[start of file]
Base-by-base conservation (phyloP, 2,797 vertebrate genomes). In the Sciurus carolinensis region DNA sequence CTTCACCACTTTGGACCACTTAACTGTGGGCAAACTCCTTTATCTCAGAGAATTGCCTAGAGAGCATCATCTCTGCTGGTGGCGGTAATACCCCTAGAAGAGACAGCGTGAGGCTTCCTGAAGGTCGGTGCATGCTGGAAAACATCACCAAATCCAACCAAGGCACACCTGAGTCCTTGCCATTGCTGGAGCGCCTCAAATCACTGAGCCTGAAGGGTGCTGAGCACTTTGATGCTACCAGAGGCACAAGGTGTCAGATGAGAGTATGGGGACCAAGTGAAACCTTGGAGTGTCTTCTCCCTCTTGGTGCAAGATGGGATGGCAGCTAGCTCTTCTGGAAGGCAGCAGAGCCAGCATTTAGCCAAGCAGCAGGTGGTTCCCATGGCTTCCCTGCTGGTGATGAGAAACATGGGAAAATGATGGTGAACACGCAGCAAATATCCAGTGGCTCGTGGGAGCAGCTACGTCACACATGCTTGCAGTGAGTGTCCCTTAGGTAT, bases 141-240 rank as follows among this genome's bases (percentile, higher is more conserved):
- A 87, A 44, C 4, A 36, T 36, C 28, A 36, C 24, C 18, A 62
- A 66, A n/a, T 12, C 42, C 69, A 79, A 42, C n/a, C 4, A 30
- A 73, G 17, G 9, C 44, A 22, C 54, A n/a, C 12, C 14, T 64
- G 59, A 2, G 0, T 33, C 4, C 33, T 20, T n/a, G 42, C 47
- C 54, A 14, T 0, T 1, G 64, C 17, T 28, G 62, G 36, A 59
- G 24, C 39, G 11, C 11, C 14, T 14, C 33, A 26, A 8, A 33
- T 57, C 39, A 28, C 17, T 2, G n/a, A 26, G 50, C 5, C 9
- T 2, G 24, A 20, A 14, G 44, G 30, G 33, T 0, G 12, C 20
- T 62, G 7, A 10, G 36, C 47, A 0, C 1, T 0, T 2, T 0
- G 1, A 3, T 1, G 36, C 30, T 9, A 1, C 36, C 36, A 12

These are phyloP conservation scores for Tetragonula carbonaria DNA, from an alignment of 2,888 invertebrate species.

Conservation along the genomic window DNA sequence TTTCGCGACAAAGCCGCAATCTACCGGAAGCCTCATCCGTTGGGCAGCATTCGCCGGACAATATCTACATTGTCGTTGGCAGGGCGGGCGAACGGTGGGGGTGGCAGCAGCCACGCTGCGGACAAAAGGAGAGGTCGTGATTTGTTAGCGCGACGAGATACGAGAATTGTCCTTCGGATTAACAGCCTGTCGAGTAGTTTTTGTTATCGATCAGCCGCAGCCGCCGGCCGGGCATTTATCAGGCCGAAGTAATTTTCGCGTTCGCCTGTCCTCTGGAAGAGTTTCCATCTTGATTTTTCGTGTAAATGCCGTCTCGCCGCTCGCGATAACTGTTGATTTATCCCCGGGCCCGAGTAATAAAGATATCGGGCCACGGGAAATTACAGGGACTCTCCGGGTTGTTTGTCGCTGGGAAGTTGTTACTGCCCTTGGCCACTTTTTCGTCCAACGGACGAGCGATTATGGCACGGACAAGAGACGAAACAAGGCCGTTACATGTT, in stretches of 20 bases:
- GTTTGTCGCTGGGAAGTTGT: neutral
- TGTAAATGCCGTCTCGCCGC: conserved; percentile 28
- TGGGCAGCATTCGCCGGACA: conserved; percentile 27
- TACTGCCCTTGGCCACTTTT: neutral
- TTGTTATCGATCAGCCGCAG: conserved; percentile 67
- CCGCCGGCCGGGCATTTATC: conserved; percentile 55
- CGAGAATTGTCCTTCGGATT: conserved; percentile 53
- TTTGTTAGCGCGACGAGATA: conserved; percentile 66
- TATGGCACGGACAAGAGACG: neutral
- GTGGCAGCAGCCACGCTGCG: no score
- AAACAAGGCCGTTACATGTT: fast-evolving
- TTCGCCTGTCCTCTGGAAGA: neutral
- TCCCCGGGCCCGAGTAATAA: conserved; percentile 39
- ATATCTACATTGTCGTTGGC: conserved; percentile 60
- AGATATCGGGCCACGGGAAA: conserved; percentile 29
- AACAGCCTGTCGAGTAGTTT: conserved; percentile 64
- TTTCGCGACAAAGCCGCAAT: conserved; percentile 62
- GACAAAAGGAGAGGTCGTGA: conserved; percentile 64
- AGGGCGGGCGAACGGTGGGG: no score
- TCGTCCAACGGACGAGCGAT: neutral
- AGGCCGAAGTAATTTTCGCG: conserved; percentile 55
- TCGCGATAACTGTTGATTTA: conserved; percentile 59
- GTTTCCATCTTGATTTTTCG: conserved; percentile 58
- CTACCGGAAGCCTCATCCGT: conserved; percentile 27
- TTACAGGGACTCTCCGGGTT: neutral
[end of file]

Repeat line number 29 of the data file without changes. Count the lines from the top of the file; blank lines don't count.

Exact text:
- AACAGCCTGTCGAGTAGTTT: conserved; percentile 64